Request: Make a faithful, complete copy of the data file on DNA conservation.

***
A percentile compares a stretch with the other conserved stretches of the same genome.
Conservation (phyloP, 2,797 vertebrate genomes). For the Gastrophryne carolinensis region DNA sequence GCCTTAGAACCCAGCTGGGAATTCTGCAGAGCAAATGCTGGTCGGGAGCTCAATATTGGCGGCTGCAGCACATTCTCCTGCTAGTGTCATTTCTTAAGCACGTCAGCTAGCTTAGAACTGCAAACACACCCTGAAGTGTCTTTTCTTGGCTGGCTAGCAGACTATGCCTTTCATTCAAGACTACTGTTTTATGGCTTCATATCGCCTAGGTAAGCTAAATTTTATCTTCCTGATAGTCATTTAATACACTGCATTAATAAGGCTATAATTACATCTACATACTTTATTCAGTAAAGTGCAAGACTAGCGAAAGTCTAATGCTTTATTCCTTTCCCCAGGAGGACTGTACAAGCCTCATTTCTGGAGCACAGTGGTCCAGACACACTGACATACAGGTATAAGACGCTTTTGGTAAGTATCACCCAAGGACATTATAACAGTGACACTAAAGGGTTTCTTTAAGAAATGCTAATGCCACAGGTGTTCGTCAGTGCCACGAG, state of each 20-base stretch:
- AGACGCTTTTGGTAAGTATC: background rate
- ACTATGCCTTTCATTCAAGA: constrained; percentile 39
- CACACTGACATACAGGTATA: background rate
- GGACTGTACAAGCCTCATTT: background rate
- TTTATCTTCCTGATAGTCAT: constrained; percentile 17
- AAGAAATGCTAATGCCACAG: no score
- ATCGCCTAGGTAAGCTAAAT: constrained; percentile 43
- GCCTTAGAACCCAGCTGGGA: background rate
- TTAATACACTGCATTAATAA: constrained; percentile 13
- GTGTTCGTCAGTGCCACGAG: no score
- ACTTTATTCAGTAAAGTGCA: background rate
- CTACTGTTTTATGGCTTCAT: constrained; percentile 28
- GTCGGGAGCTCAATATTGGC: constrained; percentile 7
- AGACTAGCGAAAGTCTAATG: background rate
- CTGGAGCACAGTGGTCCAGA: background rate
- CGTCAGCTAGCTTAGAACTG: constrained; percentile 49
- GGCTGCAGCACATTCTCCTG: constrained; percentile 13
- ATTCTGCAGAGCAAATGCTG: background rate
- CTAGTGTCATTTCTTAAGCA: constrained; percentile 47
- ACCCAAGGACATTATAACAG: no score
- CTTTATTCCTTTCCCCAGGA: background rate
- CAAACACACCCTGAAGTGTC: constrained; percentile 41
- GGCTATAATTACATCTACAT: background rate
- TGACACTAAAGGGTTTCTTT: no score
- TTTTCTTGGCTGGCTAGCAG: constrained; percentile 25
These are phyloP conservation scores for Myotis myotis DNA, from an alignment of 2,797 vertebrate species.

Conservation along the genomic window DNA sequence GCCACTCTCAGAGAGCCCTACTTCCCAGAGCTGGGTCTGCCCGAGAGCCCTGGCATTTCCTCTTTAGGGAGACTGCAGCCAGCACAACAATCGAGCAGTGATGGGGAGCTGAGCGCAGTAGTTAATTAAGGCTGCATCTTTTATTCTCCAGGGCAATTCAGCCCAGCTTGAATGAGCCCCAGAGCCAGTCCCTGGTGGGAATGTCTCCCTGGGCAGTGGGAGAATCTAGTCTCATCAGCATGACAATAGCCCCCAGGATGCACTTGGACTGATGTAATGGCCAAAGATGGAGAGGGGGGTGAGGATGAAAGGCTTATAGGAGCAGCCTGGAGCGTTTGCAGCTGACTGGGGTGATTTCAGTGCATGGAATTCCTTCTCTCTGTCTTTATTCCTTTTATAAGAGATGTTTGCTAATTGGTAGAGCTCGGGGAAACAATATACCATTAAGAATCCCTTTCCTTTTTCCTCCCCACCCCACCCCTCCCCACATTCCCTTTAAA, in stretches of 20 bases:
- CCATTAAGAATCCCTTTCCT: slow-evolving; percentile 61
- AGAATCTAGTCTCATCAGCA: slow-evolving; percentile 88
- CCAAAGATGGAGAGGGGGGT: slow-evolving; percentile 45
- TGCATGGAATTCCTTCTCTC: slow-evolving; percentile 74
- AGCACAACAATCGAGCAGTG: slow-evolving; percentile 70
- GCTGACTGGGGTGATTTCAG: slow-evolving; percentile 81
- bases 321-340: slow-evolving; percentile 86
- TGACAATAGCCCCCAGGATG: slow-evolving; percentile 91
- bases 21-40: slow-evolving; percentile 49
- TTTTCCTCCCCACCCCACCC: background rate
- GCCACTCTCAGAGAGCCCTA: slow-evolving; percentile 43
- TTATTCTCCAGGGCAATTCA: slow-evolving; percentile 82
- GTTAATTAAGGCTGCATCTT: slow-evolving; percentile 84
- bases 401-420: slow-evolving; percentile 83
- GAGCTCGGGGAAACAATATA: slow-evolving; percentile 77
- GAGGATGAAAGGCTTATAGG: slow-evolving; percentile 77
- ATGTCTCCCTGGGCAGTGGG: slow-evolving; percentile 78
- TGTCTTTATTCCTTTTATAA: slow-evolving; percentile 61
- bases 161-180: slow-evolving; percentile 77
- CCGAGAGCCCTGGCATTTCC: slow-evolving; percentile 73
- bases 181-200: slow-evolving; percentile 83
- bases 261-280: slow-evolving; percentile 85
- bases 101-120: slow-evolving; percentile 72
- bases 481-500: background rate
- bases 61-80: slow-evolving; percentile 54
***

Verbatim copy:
A percentile compares a stretch with the other conserved stretches of the same genome.
Conservation (phyloP, 2,797 vertebrate genomes). For the Gastrophryne carolinensis region DNA sequence GCCTTAGAACCCAGCTGGGAATTCTGCAGAGCAAATGCTGGTCGGGAGCTCAATATTGGCGGCTGCAGCACATTCTCCTGCTAGTGTCATTTCTTAAGCACGTCAGCTAGCTTAGAACTGCAAACACACCCTGAAGTGTCTTTTCTTGGCTGGCTAGCAGACTATGCCTTTCATTCAAGACTACTGTTTTATGGCTTCATATCGCCTAGGTAAGCTAAATTTTATCTTCCTGATAGTCATTTAATACACTGCATTAATAAGGCTATAATTACATCTACATACTTTATTCAGTAAAGTGCAAGACTAGCGAAAGTCTAATGCTTTATTCCTTTCCCCAGGAGGACTGTACAAGCCTCATTTCTGGAGCACAGTGGTCCAGACACACTGACATACAGGTATAAGACGCTTTTGGTAAGTATCACCCAAGGACATTATAACAGTGACACTAAAGGGTTTCTTTAAGAAATGCTAATGCCACAGGTGTTCGTCAGTGCCACGAG, state of each 20-base stretch:
- AGACGCTTTTGGTAAGTATC: background rate
- ACTATGCCTTTCATTCAAGA: constrained; percentile 39
- CACACTGACATACAGGTATA: background rate
- GGACTGTACAAGCCTCATTT: background rate
- TTTATCTTCCTGATAGTCAT: constrained; percentile 17
- AAGAAATGCTAATGCCACAG: no score
- ATCGCCTAGGTAAGCTAAAT: constrained; percentile 43
- GCCTTAGAACCCAGCTGGGA: background rate
- TTAATACACTGCATTAATAA: constrained; percentile 13
- GTGTTCGTCAGTGCCACGAG: no score
- ACTTTATTCAGTAAAGTGCA: background rate
- CTACTGTTTTATGGCTTCAT: constrained; percentile 28
- GTCGGGAGCTCAATATTGGC: constrained; percentile 7
- AGACTAGCGAAAGTCTAATG: background rate
- CTGGAGCACAGTGGTCCAGA: background rate
- CGTCAGCTAGCTTAGAACTG: constrained; percentile 49
- GGCTGCAGCACATTCTCCTG: constrained; percentile 13
- ATTCTGCAGAGCAAATGCTG: background rate
- CTAGTGTCATTTCTTAAGCA: constrained; percentile 47
- ACCCAAGGACATTATAACAG: no score
- CTTTATTCCTTTCCCCAGGA: background rate
- CAAACACACCCTGAAGTGTC: constrained; percentile 41
- GGCTATAATTACATCTACAT: background rate
- TGACACTAAAGGGTTTCTTT: no score
- TTTTCTTGGCTGGCTAGCAG: constrained; percentile 25
These are phyloP conservation scores for Myotis myotis DNA, from an alignment of 2,797 vertebrate species.

Conservation along the genomic window DNA sequence GCCACTCTCAGAGAGCCCTACTTCCCAGAGCTGGGTCTGCCCGAGAGCCCTGGCATTTCCTCTTTAGGGAGACTGCAGCCAGCACAACAATCGAGCAGTGATGGGGAGCTGAGCGCAGTAGTTAATTAAGGCTGCATCTTTTATTCTCCAGGGCAATTCAGCCCAGCTTGAATGAGCCCCAGAGCCAGTCCCTGGTGGGAATGTCTCCCTGGGCAGTGGGAGAATCTAGTCTCATCAGCATGACAATAGCCCCCAGGATGCACTTGGACTGATGTAATGGCCAAAGATGGAGAGGGGGGTGAGGATGAAAGGCTTATAGGAGCAGCCTGGAGCGTTTGCAGCTGACTGGGGTGATTTCAGTGCATGGAATTCCTTCTCTCTGTCTTTATTCCTTTTATAAGAGATGTTTGCTAATTGGTAGAGCTCGGGGAAACAATATACCATTAAGAATCCCTTTCCTTTTTCCTCCCCACCCCACCCCTCCCCACATTCCCTTTAAA, in stretches of 20 bases:
- CCATTAAGAATCCCTTTCCT: slow-evolving; percentile 61
- AGAATCTAGTCTCATCAGCA: slow-evolving; percentile 88
- CCAAAGATGGAGAGGGGGGT: slow-evolving; percentile 45
- TGCATGGAATTCCTTCTCTC: slow-evolving; percentile 74
- AGCACAACAATCGAGCAGTG: slow-evolving; percentile 70
- GCTGACTGGGGTGATTTCAG: slow-evolving; percentile 81
- bases 321-340: slow-evolving; percentile 86
- TGACAATAGCCCCCAGGATG: slow-evolving; percentile 91
- bases 21-40: slow-evolving; percentile 49
- TTTTCCTCCCCACCCCACCC: background rate
- GCCACTCTCAGAGAGCCCTA: slow-evolving; percentile 43
- TTATTCTCCAGGGCAATTCA: slow-evolving; percentile 82
- GTTAATTAAGGCTGCATCTT: slow-evolving; percentile 84
- bases 401-420: slow-evolving; percentile 83
- GAGCTCGGGGAAACAATATA: slow-evolving; percentile 77
- GAGGATGAAAGGCTTATAGG: slow-evolving; percentile 77
- ATGTCTCCCTGGGCAGTGGG: slow-evolving; percentile 78
- TGTCTTTATTCCTTTTATAA: slow-evolving; percentile 61
- bases 161-180: slow-evolving; percentile 77
- CCGAGAGCCCTGGCATTTCC: slow-evolving; percentile 73
- bases 181-200: slow-evolving; percentile 83
- bases 261-280: slow-evolving; percentile 85
- bases 101-120: slow-evolving; percentile 72
- bases 481-500: background rate
- bases 61-80: slow-evolving; percentile 54